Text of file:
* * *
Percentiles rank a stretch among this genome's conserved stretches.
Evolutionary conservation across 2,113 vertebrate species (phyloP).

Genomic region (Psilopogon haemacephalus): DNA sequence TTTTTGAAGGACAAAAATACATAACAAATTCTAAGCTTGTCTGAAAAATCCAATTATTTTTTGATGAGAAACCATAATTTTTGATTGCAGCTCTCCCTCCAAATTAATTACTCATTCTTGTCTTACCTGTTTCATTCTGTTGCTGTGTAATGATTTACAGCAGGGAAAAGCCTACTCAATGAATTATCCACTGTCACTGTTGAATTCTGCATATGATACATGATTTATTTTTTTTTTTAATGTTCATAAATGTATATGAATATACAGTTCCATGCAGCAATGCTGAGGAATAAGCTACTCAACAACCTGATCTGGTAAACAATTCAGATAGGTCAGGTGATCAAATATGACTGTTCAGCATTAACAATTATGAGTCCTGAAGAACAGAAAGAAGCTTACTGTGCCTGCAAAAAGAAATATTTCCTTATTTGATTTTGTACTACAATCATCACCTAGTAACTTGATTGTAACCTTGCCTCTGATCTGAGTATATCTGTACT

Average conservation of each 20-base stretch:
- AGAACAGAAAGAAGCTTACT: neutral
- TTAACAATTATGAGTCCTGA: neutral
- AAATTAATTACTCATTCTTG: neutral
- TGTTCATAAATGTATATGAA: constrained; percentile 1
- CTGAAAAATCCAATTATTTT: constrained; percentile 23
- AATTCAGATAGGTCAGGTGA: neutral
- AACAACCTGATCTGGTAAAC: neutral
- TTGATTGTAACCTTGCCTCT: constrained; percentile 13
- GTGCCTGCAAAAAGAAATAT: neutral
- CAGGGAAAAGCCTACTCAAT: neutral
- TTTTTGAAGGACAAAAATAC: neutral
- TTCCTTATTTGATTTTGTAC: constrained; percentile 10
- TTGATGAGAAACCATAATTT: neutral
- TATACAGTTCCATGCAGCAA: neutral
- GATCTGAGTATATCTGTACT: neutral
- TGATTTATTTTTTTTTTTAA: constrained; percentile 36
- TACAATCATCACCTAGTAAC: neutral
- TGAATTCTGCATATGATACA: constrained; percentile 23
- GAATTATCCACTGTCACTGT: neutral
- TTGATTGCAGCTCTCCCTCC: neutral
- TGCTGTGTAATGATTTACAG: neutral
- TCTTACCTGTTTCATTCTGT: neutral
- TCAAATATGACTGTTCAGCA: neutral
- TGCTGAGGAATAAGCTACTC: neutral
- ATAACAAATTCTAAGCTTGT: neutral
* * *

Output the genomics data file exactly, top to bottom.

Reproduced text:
Percentiles rank a stretch among this genome's conserved stretches.
Evolutionary conservation across 2,113 vertebrate species (phyloP).

Genomic region (Psilopogon haemacephalus): DNA sequence TTTTTGAAGGACAAAAATACATAACAAATTCTAAGCTTGTCTGAAAAATCCAATTATTTTTTGATGAGAAACCATAATTTTTGATTGCAGCTCTCCCTCCAAATTAATTACTCATTCTTGTCTTACCTGTTTCATTCTGTTGCTGTGTAATGATTTACAGCAGGGAAAAGCCTACTCAATGAATTATCCACTGTCACTGTTGAATTCTGCATATGATACATGATTTATTTTTTTTTTTAATGTTCATAAATGTATATGAATATACAGTTCCATGCAGCAATGCTGAGGAATAAGCTACTCAACAACCTGATCTGGTAAACAATTCAGATAGGTCAGGTGATCAAATATGACTGTTCAGCATTAACAATTATGAGTCCTGAAGAACAGAAAGAAGCTTACTGTGCCTGCAAAAAGAAATATTTCCTTATTTGATTTTGTACTACAATCATCACCTAGTAACTTGATTGTAACCTTGCCTCTGATCTGAGTATATCTGTACT

Average conservation of each 20-base stretch:
- AGAACAGAAAGAAGCTTACT: neutral
- TTAACAATTATGAGTCCTGA: neutral
- AAATTAATTACTCATTCTTG: neutral
- TGTTCATAAATGTATATGAA: constrained; percentile 1
- CTGAAAAATCCAATTATTTT: constrained; percentile 23
- AATTCAGATAGGTCAGGTGA: neutral
- AACAACCTGATCTGGTAAAC: neutral
- TTGATTGTAACCTTGCCTCT: constrained; percentile 13
- GTGCCTGCAAAAAGAAATAT: neutral
- CAGGGAAAAGCCTACTCAAT: neutral
- TTTTTGAAGGACAAAAATAC: neutral
- TTCCTTATTTGATTTTGTAC: constrained; percentile 10
- TTGATGAGAAACCATAATTT: neutral
- TATACAGTTCCATGCAGCAA: neutral
- GATCTGAGTATATCTGTACT: neutral
- TGATTTATTTTTTTTTTTAA: constrained; percentile 36
- TACAATCATCACCTAGTAAC: neutral
- TGAATTCTGCATATGATACA: constrained; percentile 23
- GAATTATCCACTGTCACTGT: neutral
- TTGATTGCAGCTCTCCCTCC: neutral
- TGCTGTGTAATGATTTACAG: neutral
- TCTTACCTGTTTCATTCTGT: neutral
- TCAAATATGACTGTTCAGCA: neutral
- TGCTGAGGAATAAGCTACTC: neutral
- ATAACAAATTCTAAGCTTGT: neutral